Green schools for better learning

12,000 boys and girls in 25 schools in Uganda are planting trees, orchards and vegetable gardens next to their schools. Each school has formed environmental clubs where the children learn hands-on how to grow food and be environmentally friendly.

The Green schools for better learning project makes use of the school surroundings to teach sustainable environmental behaviour to children. Primary and secondary school pupils learn useful skills for life, get a lush school compound, and make new friends along the way.

When a school starts an environmental club, it is open to all pupils. The children as well as their teachers learn why it is healthy to eat fruits and vegetables, and how to grow them. They learn how to harvest rain water, how to reduce, reuse and recycle waste, and how to start composting food leftovers into fertile soil. The environmental club members furthermore learn how to do environmental assessments of their own schools, how to engage in organisations in a democratic fashion, and how to teach environmentally friendly practices to their peers. Apart from getting their hands into the soil, the children learn through drama, singing, poetry, quizzes, competitions and other playful ways.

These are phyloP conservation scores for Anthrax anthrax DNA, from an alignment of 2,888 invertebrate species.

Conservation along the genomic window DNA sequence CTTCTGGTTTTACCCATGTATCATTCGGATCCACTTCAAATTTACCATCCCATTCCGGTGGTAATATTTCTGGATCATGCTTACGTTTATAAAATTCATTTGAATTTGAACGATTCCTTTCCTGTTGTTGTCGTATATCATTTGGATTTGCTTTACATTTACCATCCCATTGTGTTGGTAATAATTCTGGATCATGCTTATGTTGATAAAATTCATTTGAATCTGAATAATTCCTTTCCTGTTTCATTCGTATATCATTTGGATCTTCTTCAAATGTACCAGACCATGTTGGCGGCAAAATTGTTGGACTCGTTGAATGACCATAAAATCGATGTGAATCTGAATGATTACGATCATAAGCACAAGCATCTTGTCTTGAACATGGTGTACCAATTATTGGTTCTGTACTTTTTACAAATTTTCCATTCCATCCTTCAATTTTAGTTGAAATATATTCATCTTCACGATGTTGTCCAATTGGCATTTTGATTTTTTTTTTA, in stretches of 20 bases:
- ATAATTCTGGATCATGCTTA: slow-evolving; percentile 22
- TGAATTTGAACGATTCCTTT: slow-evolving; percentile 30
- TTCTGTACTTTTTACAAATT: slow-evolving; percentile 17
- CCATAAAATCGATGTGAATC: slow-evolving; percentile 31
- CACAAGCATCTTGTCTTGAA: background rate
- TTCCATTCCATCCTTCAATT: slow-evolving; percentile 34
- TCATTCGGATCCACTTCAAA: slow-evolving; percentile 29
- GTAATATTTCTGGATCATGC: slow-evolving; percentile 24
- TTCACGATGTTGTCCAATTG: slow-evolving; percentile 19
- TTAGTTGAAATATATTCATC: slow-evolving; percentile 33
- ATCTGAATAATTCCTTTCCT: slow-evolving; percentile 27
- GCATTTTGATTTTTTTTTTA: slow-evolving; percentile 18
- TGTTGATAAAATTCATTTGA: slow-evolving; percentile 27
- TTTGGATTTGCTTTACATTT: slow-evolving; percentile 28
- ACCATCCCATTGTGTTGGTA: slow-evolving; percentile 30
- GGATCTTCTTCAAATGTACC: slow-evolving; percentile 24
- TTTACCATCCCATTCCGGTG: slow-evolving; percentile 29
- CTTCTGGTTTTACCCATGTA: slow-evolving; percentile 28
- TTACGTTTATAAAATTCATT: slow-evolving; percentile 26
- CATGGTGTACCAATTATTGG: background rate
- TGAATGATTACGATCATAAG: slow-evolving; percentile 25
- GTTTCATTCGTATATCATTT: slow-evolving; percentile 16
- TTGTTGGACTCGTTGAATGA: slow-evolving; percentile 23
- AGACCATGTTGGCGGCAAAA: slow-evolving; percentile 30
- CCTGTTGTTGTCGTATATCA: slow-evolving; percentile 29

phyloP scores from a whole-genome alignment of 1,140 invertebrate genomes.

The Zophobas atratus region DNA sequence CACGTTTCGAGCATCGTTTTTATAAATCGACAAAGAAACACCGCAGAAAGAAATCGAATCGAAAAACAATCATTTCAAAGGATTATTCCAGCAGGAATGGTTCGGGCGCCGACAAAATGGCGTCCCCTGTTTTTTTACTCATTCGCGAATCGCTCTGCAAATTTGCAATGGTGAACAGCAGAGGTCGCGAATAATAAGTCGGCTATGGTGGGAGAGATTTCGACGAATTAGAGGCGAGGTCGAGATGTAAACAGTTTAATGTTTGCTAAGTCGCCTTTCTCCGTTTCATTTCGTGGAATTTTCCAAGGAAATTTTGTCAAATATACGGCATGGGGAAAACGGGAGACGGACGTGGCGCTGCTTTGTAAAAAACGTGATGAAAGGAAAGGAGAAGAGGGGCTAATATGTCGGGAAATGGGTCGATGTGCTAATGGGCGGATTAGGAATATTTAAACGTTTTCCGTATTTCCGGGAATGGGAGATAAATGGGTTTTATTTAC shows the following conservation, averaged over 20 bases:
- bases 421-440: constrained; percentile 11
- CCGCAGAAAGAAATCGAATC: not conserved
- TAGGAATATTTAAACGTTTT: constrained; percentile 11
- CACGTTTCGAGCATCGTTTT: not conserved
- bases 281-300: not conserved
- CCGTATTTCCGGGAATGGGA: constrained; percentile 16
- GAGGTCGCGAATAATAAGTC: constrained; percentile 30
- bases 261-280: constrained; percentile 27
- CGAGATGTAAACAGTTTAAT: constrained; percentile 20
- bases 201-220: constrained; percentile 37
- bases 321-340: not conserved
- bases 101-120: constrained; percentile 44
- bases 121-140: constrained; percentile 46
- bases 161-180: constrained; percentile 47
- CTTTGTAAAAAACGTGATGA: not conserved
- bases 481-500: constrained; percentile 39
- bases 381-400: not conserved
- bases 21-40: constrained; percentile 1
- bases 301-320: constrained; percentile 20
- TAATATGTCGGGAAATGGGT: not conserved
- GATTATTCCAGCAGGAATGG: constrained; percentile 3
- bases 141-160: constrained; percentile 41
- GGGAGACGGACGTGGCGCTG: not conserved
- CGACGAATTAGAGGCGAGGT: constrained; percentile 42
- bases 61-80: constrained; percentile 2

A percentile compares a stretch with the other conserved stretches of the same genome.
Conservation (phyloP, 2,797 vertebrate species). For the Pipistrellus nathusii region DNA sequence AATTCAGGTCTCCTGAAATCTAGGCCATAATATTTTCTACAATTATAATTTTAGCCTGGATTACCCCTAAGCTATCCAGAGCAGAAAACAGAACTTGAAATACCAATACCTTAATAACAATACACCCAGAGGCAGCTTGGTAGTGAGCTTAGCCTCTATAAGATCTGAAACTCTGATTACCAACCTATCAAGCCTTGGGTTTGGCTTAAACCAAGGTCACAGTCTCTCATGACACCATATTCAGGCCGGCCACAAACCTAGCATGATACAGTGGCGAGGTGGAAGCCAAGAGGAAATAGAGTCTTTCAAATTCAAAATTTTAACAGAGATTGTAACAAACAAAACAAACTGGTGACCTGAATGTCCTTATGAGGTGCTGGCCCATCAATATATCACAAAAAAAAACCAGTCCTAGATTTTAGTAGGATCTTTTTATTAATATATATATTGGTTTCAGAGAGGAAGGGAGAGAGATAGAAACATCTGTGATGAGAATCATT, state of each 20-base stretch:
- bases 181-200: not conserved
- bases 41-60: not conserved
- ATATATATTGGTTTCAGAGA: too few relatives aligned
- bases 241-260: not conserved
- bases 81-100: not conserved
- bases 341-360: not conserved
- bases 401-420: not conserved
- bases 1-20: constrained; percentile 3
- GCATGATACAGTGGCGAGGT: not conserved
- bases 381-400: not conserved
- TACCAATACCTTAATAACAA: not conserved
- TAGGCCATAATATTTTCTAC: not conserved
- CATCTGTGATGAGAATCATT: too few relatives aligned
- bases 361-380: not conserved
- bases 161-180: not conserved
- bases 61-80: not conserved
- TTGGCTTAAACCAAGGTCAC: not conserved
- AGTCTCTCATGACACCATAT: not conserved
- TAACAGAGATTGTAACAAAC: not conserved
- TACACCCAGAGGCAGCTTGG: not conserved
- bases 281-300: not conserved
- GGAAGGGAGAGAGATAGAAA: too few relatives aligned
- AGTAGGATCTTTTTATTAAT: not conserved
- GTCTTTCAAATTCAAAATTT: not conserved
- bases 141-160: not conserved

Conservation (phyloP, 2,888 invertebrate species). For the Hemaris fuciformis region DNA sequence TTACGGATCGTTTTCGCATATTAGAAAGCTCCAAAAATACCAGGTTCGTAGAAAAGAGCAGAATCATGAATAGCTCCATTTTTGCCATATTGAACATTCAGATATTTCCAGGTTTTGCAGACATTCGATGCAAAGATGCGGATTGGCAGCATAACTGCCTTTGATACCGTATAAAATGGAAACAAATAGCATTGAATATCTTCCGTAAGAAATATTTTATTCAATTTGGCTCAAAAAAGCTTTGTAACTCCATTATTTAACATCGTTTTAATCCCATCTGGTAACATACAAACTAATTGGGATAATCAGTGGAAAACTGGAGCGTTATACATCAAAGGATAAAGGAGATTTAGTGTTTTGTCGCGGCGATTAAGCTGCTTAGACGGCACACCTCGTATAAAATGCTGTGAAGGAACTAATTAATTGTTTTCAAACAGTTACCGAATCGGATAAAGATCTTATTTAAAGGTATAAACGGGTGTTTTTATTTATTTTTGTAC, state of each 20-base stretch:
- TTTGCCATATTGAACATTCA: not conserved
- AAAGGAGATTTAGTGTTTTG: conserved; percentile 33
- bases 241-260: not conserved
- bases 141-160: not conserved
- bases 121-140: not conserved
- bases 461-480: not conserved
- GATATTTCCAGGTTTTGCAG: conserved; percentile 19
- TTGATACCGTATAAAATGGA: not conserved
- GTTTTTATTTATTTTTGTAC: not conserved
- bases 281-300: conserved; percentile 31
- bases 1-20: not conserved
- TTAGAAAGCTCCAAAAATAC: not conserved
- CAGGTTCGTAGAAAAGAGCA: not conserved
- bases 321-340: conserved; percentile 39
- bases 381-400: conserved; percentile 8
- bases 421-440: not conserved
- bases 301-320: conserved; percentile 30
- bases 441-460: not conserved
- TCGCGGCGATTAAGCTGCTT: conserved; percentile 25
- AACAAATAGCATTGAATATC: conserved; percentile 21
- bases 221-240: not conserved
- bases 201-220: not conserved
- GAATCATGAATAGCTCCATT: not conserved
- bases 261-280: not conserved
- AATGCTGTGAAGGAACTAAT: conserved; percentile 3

An important part of the project is forging friendships between children from refugee families and children from the host community. The 25 schools in the project are all located in the Moyo District, in the North Western part of Uganda. This part of Uganda has received large numbers of refugees, mainly from neighbouring South Sudan. Children from both refugee families and host community families go to the same public schools.

The Green schools for better learning project is implemented by Vi Agroforestry in partnership with the Moyo District Farmers Association (MADFA). The project seeks to increase the children’s life skills and environmental literacy, engage the children in sustainable management of the environment, empower them to share what they learn, and encourage peaceful co-existence in their communities.

The project has received funds from ‘Children of the World’ (Världens barn), a fundraising gala hosted annually in Sweden by Radiohjälpen. Radiohjälpen, is a self-governing foundation within the Swedish public service broadcasting group.

Environmental club members Gladys (left) and Phiona (right) at their school with a tree they planted. Photo by Godfrey Zaake.
Environmental club members Gladys (left) and Phiona (right) at their school with a tree they planted. Photo by Zaake Godfrey.